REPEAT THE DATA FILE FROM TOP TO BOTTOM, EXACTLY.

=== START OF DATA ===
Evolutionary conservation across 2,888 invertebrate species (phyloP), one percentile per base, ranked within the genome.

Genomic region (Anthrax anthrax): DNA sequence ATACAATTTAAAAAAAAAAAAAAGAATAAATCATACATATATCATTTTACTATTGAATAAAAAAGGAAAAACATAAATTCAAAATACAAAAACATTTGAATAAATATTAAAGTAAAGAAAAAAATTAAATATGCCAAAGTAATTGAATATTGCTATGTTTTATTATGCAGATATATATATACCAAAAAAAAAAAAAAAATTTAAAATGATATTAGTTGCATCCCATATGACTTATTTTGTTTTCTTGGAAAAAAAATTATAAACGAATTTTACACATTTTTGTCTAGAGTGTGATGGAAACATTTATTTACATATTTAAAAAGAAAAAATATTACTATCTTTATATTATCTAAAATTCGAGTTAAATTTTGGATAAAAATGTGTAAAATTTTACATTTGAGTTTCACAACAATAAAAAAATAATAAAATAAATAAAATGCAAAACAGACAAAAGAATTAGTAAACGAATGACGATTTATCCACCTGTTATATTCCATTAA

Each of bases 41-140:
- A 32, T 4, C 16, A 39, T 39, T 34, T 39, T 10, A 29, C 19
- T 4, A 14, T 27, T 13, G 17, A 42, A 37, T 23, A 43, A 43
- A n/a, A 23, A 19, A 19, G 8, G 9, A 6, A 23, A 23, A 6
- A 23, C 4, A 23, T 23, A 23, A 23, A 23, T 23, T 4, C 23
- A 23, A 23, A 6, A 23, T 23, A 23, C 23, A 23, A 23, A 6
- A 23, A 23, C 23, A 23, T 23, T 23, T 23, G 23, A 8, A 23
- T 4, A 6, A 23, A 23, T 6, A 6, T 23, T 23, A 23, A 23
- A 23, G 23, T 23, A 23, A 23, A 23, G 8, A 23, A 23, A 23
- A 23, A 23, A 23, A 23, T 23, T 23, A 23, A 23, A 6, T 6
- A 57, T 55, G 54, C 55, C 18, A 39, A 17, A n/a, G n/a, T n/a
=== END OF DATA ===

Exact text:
Evolutionary conservation across 2,888 invertebrate species (phyloP), one percentile per base, ranked within the genome.

Genomic region (Anthrax anthrax): DNA sequence ATACAATTTAAAAAAAAAAAAAAGAATAAATCATACATATATCATTTTACTATTGAATAAAAAAGGAAAAACATAAATTCAAAATACAAAAACATTTGAATAAATATTAAAGTAAAGAAAAAAATTAAATATGCCAAAGTAATTGAATATTGCTATGTTTTATTATGCAGATATATATATACCAAAAAAAAAAAAAAAATTTAAAATGATATTAGTTGCATCCCATATGACTTATTTTGTTTTCTTGGAAAAAAAATTATAAACGAATTTTACACATTTTTGTCTAGAGTGTGATGGAAACATTTATTTACATATTTAAAAAGAAAAAATATTACTATCTTTATATTATCTAAAATTCGAGTTAAATTTTGGATAAAAATGTGTAAAATTTTACATTTGAGTTTCACAACAATAAAAAAATAATAAAATAAATAAAATGCAAAACAGACAAAAGAATTAGTAAACGAATGACGATTTATCCACCTGTTATATTCCATTAA

Each of bases 41-140:
- A 32, T 4, C 16, A 39, T 39, T 34, T 39, T 10, A 29, C 19
- T 4, A 14, T 27, T 13, G 17, A 42, A 37, T 23, A 43, A 43
- A n/a, A 23, A 19, A 19, G 8, G 9, A 6, A 23, A 23, A 6
- A 23, C 4, A 23, T 23, A 23, A 23, A 23, T 23, T 4, C 23
- A 23, A 23, A 6, A 23, T 23, A 23, C 23, A 23, A 23, A 6
- A 23, A 23, C 23, A 23, T 23, T 23, T 23, G 23, A 8, A 23
- T 4, A 6, A 23, A 23, T 6, A 6, T 23, T 23, A 23, A 23
- A 23, G 23, T 23, A 23, A 23, A 23, G 8, A 23, A 23, A 23
- A 23, A 23, A 23, A 23, T 23, T 23, A 23, A 23, A 6, T 6
- A 57, T 55, G 54, C 55, C 18, A 39, A 17, A n/a, G n/a, T n/a